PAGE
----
Michael Mauboussin: Reflections on the Ten Attributes of Great Investors

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Michael Maubossin: Reflections on the Ten Attributes of Great Investors

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First we list the full ten and some books he recommends followed by an excerpt from Michael Mauboussin

1. Be numerate (and understand accounting)

2. Understand value (the present value of free cash flow)

3. Properly assess strategy (or how a business makes money)

4. Compare effectively (expectations versus fundamentals)

5. Think probabilistically (there are few sure things)

6. Update your views effectively (beliefs are hypotheses to be tested, not treasures to be protected)

7. Beware of behavioral biases (minimizing constraints to good thinking)

8. Know the difference between information and influence

9. Position sizing (maximizing the payoff from edge)

10. Read (and keep an open mind).

Some Influential Books along the Journey


Michael E. Porter, Competitive Strategy: Techniques for Analyzing Industries and Competitors (New York: Free Press, 1980).

Robert Cialdini, Influence: The Psychology of Persuasion (New York: William Morrow, 1984).

Michael E. Porter, Competitive Advantage: Creating and Sustaining Superior Performance (New York: Free Press, 1985).

Alfred Rappaport, Creating Shareholder Value: The New Standard for Business Performance (New York: Free Press, 1986).

Richard Dawkins, The Blind Watchmaker (New York: W.W. Norton & Company, 1986).

Max H. Bazerman, Judgment in Managerial Decision Making (New York: John Wiley & Sons, 1986).


Michael Rothschild, Bionomics: Economy as Ecosystem (New York: Henry Holt, 1990).

Tom Copeland, Tim Koller, and Jack Murrin, Valuation: Measuring and Managing the Value of Companies (New York: John Wiley & Sons, 1990).

G. Bennett Stewart III, The Quest for Value: A Guide for Senior Managers (New York: Harper Business, 1991).

Peter Bernstein, Capital Ideas: The Improbable Origins of Modern Wall Street (New York: John Wiley & Sons, 1992).

 M. Mitchel Waldrop, Complexity: The Emerging Science at the Edge of Order and Chaos (New York: Simon & Schuster, 1992).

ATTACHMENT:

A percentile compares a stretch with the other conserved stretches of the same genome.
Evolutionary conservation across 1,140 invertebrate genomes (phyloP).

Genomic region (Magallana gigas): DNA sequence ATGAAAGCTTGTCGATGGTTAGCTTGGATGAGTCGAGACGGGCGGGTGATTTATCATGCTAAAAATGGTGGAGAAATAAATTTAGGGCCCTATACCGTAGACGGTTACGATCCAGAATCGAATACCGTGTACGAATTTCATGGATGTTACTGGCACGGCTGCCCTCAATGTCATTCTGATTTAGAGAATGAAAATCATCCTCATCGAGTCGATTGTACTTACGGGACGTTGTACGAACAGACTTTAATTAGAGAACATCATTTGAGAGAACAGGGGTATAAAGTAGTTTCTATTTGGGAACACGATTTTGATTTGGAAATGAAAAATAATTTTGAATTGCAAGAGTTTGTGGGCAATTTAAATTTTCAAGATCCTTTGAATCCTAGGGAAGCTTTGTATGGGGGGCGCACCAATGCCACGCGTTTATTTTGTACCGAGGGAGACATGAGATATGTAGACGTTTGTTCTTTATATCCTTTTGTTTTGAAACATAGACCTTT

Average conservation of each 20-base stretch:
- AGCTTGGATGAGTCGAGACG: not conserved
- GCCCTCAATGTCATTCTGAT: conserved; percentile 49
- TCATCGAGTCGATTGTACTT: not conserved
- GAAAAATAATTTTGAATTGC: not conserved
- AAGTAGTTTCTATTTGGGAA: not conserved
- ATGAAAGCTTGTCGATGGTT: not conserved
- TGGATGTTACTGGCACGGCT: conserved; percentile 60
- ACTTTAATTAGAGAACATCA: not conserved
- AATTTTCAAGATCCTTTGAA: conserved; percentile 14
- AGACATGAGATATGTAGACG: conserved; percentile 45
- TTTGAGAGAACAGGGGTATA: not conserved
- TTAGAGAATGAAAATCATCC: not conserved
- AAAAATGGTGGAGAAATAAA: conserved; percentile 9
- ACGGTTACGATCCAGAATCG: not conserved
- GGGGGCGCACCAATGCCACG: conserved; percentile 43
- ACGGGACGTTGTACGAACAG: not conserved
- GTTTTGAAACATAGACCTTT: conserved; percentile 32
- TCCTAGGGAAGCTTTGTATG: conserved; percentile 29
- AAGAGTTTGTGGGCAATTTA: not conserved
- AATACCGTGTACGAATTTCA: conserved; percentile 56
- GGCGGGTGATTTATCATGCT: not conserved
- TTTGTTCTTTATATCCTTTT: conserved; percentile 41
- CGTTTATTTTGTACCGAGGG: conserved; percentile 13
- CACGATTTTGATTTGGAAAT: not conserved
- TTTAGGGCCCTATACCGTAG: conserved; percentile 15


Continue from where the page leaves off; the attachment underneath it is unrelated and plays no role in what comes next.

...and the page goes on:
Kevin Kelly, Out of Control: The Rise of Neo-Biological Civilization (New York: Addison Wesley, 1994).

Daniel C. Dennett, Darwin’s Dangerous Idea: Evolution and the Meanings of Life (New York: Simon & Schuster, 1995).

Peter Bernstein, Against the Gods: The Remarkable Story of Risk (New York: John Wiley & Sons, 1996).

Steven Pinker, How the Mind Works (New York: W.W. Norton & Company, 1997).

E.O. Wilson, Consilience: The Unity of Knowledge (New York, Alfred A. Knopf, 1998). Carl Shapiro and Hal R. Varian

Information Rules: A Strategic Guide to the Network Economy (Boston, MA: Harvard Business School Press, 1999).


Michael Lewis, Moneyball: The Art of Winning an Unfair Game (New York: W.W. Norton, 2003).

James Surowiecki, The Wisdom of Crowds: Why the Many Are Smarter than the Few and How Collective Wisdom Shapes Business, Economies, Societies, and Nations (New York: Random House, 2004).

Eric D. Beinhocker, The Origin of Wealth: Evolution, Complexity, and the Radical Remaking of Economics (Boston: Harvard Business School Press, 2006).

Daniel Kahneman, Thinking, Fast and Slow (New York: Farrar, Straus and Giroux, 2011).

Philip E. Tetlock and Dan Gardner, Superforecasting: The Art and Science of Prediction (New York: Crown Publishers, 2015).


“Perhaps the single greatest error in the investment business is a failure to distinguish between the knowledge of a company’s fundamentals and the expectations implied by the market price.”

The world of investing and business has seen a great deal of change in the past 30 years. This report shares thoughts on the ten attributes of great fundamental investors.

Accounting is the language of business and you need to understand it to appreciate economic value and to assess competitive positioning. Investors face a slew of psychological challenges. Perhaps the most difficult is updating beliefs when new information arrives. Position sizing and portfolio construction still do not get the attention they warrant.

The substantial shift from active to passive management has profound implications for the investment industry


I started on Wall Street 30 years ago today. It has been a fascinating three decades, which is undoubtedly true of all periods of similar length. Notable events include the stock market crash of 1987, the fall of the Berlin Wall and unwinding of communism, the introduction of the Internet and the ensuing dot-com bubble, and a painful financial crisis and a subsequent recovery.

Exhibit 1 shows a contrast between then and now. The indices for equity markets are roughly 10 times higher than they were in 1986, unadjusted for inflation and dividends, and the yield on the U.S. 10-year Treasury note is one-fifth of what it was. Of the top 10 companies by market capitalization in 1986, only General Electric, AT&T, and Exxon Mobil remain in the group today. Google, Amazon.com, and Facebook were not even dreams. In 1986, Microsoft, Oracle, Adobe, and Sun Microsystems went public.

I have spent roughly two-thirds of my career on the sell-side and a third on the buy-side. Both experiences have been deeply gratifying and incredible learning opportunities. In this report, I offer what I believe to be the ten attributes of a great fundamental investor, as well as some thoughts on where we go from here. Before I do so, I provide some personal background and note the influences on my thinking. Feel free to skip directly to the attributes section on page six.


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